Firearms charges can be some of the most serious types of charges. Especially convictions for felony-firearm, which carries mandatory terms of years in prison. The case of People v. Parkmallory discusses a case involving firearms charges.
Parkmallory was charged with felon in possession of a firearm and felony-firearm. The allegations in the case were that Parkmallory and his girlfriend took turns firing a gun into the air on New Years Eve.
Before trial, Parkmallory’s attorney stipulated (agreed) that Parkmallary had a previous felony conviction which made him ineligible to possess a firearm. At trial, Parmallory’s attorney argued that Parmallory never had possession of the gun, that his girlfriend just threw it to him when she got scared.
Felon in Possession of a Firearm
A person convicted of a felony may not possess a firearm for a certain number of years. Fore more serious felony convictions, the person may be required to have his gun rights restored by a circuit court judge before ever possessing a gun again. A felon who is ineligible to possess a firearm can be charged with this crime, which is a felony punishable by up to five years in prison.
Felony-firearm is a charge that means a person had a firearm in their possession while committing a felony. In this case, the felon in possession of a firearm would have been the underlying offense that lead to felony-firearm.
Problems at Trial
The problem in this case is that Parkmallory was actually eligible to own a firearm. His attorney should have never stipulated before trial that he was ineligible to own the weapon. By doing so, the attorney effectively cut off a very easy path to victory.
Parkmallory’s previous conviction (making him a felon) was for receiving and concealing a stolen motor vehicle. This type of felony is an “unspecified felony” under the law. For a felon to be eligible for to possess a firearm after this type of conviction, three years must have passed, and a person must have completed probation or incarceration and paid off all fees. After this, the person’s gun rights are restored automatically.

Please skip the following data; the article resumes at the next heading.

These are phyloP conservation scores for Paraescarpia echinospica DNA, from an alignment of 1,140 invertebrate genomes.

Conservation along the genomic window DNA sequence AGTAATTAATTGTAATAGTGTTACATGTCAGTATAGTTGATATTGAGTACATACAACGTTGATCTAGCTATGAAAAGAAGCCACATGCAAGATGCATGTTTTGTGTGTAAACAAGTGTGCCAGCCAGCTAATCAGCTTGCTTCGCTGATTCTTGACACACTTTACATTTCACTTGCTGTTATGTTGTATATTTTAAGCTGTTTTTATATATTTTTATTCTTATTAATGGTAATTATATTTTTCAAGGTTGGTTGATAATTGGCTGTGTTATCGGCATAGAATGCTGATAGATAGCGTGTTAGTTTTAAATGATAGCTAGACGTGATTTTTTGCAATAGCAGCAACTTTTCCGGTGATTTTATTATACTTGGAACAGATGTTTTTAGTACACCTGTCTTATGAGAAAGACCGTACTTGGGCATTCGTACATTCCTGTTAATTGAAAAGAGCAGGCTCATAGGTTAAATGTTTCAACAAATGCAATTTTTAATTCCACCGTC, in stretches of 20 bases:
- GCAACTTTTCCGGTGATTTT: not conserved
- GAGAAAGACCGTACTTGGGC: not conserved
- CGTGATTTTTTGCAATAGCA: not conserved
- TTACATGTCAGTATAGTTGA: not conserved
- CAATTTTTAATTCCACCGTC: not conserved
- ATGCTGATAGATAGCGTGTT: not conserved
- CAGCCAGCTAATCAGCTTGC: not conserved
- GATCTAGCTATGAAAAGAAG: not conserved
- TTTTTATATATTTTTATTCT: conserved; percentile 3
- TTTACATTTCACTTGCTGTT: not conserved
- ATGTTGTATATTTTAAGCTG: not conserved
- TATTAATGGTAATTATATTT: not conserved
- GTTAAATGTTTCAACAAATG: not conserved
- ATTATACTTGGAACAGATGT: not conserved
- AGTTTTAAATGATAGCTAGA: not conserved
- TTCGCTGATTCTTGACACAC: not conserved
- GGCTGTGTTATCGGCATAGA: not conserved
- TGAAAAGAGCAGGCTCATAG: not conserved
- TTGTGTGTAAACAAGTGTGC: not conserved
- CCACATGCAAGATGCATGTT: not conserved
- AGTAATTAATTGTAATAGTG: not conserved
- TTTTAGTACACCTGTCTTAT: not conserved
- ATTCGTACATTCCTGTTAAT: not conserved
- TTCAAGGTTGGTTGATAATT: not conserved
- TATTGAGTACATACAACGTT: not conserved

So-called “specified felonies” are more serious felonies. To be eligible for possession of a firearm after a conviction for a specified felony, five years must have passed, the person must have completed probation or incarceration, paid all fines, and petition a circuit court for restoration of gun rights.
Parkmallory’s conviction was for an unspecified type of felony, and not requiring a gun rights restoration petition.
Parkmallory had been put on probation and later terminated from probation without any more requirements. His rights to possess a firearm were restored automatically.
The Court’s Decision
The Court ruled that the attorney in this case provided ineffective assistance of counsel by failing to force the prosecution to prove that Parkmallory was ineligible to possess the firearm. Had the attorney presented evidence that Parkmallory was eligible to possess a firearm, the prosecution would have been forced to prove beyond a reasonable doubt that Parkmallory could not possess the firearm, and Parkmallory would have won. Without evidence of felon in possession of a firearm, the felony-firearm conviction would not stand. Again, by stipulating that Parkmallory was ineligible, the case was basically lost before it started.
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